Ngoni Makusha

Ngoni Makusha

Ngoni Makusha — Won NCAA outdoor titles in the 100 meters and long jump, joining Carl Lewis, Jesse Owens, and Michigan’s DeHart Hubbard as the fourth man in NCAA Division I history to claim such a double at a single championship. Also claimed NCAA long jump title during the indoor season, becoming the first since 2006 to sweep the event’s two titles (Arturs Abolins, Nebraska, 2006). Notched a third NCAA title as second leg of 4-by-100-meter relay. Run of 9.89 in the NCAA 100-meter final broke the 1996 collegiate- and championship-meet record of 9.92 set in 1996 by UCLA’s Ato Bolden. Clocked 9.97 to win ACC crown and swept league titles in the long jump. Season’s best in the long jump and 100 meters rank amongst the world’s top five this year.

Maurice Mitchell NCAA outdoor 200-meter champion in a wind-aided 19.99 and third leg of Florida State’s national champion 4-by-100-meter relay team. Was national runner-up indoors in the 200 and was only bested by Oklahoma’s Mookie Salaam who took the title by two thousandths of a second in a different section. Placed third at the NCAA meet indoors in the 60 and outdoors in the 100 meters. Did not lose a 200-meter race in 13 tries during the indoor and outdoor seasons.

Scott Roth Claimed a sweep of NCAA pole vault crowns during the year, becoming the fourth to do so since 2000. Marked indoor personal best of 18-1 during the indoor season and an overall personal best of 18-9¼ to take victory at the Mt. SAC Relays. At the end of the collegiate season, season’s best mark ranked among the world’s top five.

Christian Taylor

Christian Taylor

Christian Taylor – Winner of the NCAA outdoor triple jump title with an all-time, all-conditions collegiate best mark of 58-4¾. The wind-aided title clincher came on the final attempt of a back-and-forth battle with teammate Will Claye. Marked wind-legal 57-1 in the competition’s fourth round to claim the season’s collegiate best mark and current American-leading mark. Finished second nationally indoors to Claye in the triple jump and qualified for both meets in the long jump. With Florida’s 4-by-100- and 4-by-400-meter relay teams, qualified for the national finals in both events outdoors. At Penn Relays, 4-by-100 squad finished second in the Championship of America race.

 

 


Conley, Myricks give track camp 13 Olympians

June 2, 2011

Horizontal-jump specialists Mike Conley and Larry Myricks have been added to the Maximum Velocity Track and Field Academy staff, bringing the total of Olympian instructors to 13 for a camp that runs Sunday through Wednesday at Centre College.

Jackie Joyner-Kersee, left, put hurdlers Christina Heilman and Nealy Williams through a drill at last year's camp. (Maloney photo)

Jackie Joyner-Kersee, left, put hurdlers Christina Heilman and Nealy Williams through a drill at last year's camp. (Maloney photo)

Both Conley and Myricks are members of the USA Track & Field Hall of Fame.

The camp, for boys and girls ages 12-19, will feature instruction in sprints and starting blocks, middle- and long-distance, hurdles, jumps, throws, pole vault, relays, sports nutrition and weight training. Cost is $400 for overnight campers, $315 for commuters and $200 for commuter coaches or parents.

Also, fans can check out the Olympians. Admission is $10 for adults, $5 for children (no charge for children under 5). The camp is in session from 9 a.m. until 4 p.m., with a lunch break from noon until 12:45 p.m., through Tuesday. Wednesday will have a half-day session. Most of the Olympians will be on site through Tuesday only.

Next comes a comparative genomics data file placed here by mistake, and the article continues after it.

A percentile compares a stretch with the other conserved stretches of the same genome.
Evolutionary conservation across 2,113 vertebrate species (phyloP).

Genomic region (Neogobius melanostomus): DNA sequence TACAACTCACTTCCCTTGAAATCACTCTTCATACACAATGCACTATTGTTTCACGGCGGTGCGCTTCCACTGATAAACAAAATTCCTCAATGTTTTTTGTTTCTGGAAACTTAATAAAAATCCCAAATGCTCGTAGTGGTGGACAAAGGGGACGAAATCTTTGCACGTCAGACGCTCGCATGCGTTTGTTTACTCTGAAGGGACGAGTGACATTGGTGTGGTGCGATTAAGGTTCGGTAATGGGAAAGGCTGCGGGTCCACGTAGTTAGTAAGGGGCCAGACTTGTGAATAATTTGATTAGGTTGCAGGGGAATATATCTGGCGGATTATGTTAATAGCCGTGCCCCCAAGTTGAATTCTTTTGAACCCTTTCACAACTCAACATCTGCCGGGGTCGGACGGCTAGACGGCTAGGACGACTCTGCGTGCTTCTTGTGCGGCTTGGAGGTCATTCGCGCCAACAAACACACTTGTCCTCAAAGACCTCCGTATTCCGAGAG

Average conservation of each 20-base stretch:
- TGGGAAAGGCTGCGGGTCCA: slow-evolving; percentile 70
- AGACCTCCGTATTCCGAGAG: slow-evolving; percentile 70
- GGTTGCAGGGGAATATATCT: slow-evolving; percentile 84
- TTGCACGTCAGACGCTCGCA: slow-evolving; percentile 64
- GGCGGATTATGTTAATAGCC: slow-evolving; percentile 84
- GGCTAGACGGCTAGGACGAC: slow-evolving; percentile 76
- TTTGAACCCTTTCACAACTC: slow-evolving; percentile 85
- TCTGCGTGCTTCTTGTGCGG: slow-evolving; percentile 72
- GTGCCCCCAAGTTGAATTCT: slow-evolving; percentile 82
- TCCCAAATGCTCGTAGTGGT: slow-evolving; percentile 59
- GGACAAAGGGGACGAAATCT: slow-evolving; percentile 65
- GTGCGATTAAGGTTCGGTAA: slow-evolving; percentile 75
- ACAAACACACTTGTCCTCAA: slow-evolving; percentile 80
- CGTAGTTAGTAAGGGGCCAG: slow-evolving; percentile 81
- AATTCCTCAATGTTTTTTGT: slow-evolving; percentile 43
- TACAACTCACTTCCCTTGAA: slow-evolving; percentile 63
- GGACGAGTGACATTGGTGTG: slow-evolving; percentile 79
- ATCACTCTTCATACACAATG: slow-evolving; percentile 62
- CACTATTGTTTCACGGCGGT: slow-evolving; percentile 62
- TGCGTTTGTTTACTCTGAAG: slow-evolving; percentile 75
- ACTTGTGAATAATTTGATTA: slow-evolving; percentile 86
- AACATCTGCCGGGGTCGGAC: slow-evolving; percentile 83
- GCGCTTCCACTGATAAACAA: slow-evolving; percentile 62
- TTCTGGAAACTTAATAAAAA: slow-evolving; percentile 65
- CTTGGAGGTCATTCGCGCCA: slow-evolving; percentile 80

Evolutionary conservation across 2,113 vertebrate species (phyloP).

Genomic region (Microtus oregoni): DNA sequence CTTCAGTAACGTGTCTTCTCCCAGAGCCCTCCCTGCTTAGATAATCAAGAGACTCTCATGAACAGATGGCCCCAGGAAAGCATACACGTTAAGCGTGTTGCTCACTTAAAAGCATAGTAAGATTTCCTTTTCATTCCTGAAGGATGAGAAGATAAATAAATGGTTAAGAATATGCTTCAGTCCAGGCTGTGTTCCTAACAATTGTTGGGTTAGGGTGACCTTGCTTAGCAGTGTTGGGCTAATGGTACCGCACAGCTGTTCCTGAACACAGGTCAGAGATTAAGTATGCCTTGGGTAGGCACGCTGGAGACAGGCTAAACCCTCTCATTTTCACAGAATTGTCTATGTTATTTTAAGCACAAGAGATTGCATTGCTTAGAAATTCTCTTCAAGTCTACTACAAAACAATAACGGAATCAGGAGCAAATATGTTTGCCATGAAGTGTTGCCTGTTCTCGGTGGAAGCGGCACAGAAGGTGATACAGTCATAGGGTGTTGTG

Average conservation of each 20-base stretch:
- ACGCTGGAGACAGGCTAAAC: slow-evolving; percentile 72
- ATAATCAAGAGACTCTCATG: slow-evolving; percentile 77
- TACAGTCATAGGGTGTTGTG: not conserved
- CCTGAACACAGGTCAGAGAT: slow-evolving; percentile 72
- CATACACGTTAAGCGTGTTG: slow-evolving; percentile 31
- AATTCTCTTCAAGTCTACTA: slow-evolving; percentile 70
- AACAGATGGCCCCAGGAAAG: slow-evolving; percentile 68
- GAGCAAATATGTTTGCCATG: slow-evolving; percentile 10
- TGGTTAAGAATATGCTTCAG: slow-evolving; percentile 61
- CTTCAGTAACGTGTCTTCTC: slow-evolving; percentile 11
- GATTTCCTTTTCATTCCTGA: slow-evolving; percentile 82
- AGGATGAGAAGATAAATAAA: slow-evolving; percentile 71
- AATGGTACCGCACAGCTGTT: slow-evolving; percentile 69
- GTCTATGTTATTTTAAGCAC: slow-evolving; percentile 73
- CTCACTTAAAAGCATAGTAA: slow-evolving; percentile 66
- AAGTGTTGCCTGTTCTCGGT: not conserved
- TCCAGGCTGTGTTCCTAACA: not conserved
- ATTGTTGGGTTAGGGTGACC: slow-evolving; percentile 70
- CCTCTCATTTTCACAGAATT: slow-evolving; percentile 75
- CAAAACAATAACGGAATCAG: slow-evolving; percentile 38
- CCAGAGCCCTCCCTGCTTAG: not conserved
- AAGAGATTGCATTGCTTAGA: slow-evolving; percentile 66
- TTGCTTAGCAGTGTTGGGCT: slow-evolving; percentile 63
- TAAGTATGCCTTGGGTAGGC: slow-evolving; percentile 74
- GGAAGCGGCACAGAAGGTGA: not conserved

Conley may be the top combination long- and triple-jumper of all time. He ranked in the (annual) top 10 in the world in the long jump 10 times, and in the triple jump 14 times. The University of Arkansas product won the Olympic silver medal in the triple jump at the 1984 Los Angeles Olympics and improved to gold at the 1992 Barcelona Olympics. He also was a five-time member of Team USA at the World Outdoor Championships, winning a long-jump bronze medal in 1983, triple-jump silver in 1987, triple-jump bronze in 1991 and triple-jump gold in 1993. Indoors, he was the world record-holder in the triple jump and won World Championships in the triple jump in 1987 and 1989, also taking a long-jump bronze in 1989.

Myricks is best remembered for his long-jump battles with Carl Lewis. Out of Mississippi College, Myricks won the 1976 NCAA title and placed second at the U.S. Olympic Trials. At the Montreal Olympics, he qualified for the finals, but then broke his foot while taking a warmup jump. He went on to make the U.S. Olympic teams in 1980 (the boycotted Moscow Games), 1984 (Los Angeles) and 1988 (Seoul), winning a bronze medal in the latter. His personal best is 28-8 1/4. He earned 14 world rankings in the long jump and twice was ranked nationally in the 200 meters, where his best time was 20.03.

In addition to Conley and Myricks, the second-year camp staff includes:

Lexington’s Sharrieffa Barksdale (1984 Olympics, 400-meter hurdles)
Jackie Joyner-Kersee (1984, ’88, ’92, ’96 Olympics, heptathlon/long jump)
Lexington’s Tyson Gay (2008 Olympics, 100 meters, 4-by-100 relay)
Former UK athlete Dwight Phillips (2000, ’04 Olympics, long jump)
Johnny Gray (1984, ’88, ’92, ’96 Olympics, 800 meters)
Jeff Hartwig (1996, 2008 Olympics, pole vault)
Kristin Heaston (2004, ’08 Olympics, shot put)
Aretha Hill-Thurmond (1996, 2004, ’08 Olympics, discus)
Bershawn Jackson (2008 Olympics, 400-meter hurdles)
Francie Larrieu-Smith (1972, ’76, ’80, ’88, ’92 Olympics, 1,500 and 10,000 meters, marathon)
Jamie Nieto (2004 Olympics, high jump)
Angela Taylor (former hurdler and heptathlete, head coach of U.S. Women’s Pan American Games team)